The show(s) will apparently go on … despite the risk.

Fair boards in Jackson and Clinton counties, as well as the board of the Wyoming Fair, have decided to take a big gamble – a gamble that the Iowa State Fair Board was not willing to take.

Despite expert medical advice and the example set by the state fair’s cancellation, local fair board members have decided to stage their annual events that will presumably bring together big crowds to enjoy food,  celebrate agriculture and listen to music.

What’s the payoff for this gamble? Some fun for our communities and the avoidance of financial losses for the fair associations that would have been guaranteed if the events had been cancelled.

The downside risk? The possibility that bringing thousands of people together from all over eastern Iowa could become a petri dish for COVID-19 infections. With that risk goes the additional possibility of overwhelmed hospitals, another lockdown of businesses and possibly deaths.

Here at your hometown newspaper we understand that fairs are a huge cultural event for our communities. Young people have devoted countless hours to 4-H activities – raising animals and working on other projects – that are a cornerstone of our agricultural community. Fairs are widely anticipated by all ages and are profoundly positive events. We understand why it’s hard to let go of them.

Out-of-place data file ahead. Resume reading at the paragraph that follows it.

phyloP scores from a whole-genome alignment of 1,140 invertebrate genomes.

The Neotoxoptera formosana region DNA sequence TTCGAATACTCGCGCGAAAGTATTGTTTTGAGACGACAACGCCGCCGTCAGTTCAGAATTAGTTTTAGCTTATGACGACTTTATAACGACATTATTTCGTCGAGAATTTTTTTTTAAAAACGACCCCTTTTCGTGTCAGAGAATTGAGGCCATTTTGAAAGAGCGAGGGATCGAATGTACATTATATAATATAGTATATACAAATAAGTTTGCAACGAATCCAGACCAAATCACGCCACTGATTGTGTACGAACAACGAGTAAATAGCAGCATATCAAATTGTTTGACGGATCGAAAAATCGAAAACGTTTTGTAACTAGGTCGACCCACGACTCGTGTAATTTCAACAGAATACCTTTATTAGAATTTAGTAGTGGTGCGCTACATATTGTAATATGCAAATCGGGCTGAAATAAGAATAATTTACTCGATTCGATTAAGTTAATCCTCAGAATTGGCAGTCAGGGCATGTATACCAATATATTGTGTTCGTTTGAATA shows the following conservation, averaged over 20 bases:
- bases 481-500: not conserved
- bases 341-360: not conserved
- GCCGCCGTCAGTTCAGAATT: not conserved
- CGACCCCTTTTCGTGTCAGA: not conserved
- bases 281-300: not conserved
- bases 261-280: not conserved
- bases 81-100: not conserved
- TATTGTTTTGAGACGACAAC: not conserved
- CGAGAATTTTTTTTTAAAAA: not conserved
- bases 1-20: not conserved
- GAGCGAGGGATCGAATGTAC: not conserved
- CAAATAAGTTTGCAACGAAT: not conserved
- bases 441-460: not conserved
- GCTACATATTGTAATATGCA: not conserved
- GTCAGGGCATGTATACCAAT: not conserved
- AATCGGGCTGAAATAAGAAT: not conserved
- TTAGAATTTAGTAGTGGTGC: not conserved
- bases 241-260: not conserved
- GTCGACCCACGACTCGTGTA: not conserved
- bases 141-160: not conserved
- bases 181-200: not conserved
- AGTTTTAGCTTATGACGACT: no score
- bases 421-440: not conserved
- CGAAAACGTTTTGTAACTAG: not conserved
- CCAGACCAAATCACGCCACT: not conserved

At the same time, we are nervous about how much risk the fairs will create. Maybe – hopefully – these events will go off without any negative ramifications. 

We hope that’s exactly what happens.

But, the possibility of bad outcomes also exists. There are reasons why experts have advised against events that put large numbers of people into close proximity of each other: The virus is highly contagious and some of the bad outcomes that are possible are horrific.

Our communities have suffered nothing more than a glancing blow from the global pandemic so far. We hope that luck holds.  To help our chances, we urge those who plan to attend the fairs to take it upon themselves to practice the safest behaviors possible. 

Remember, this virus is real, and no one is exempt.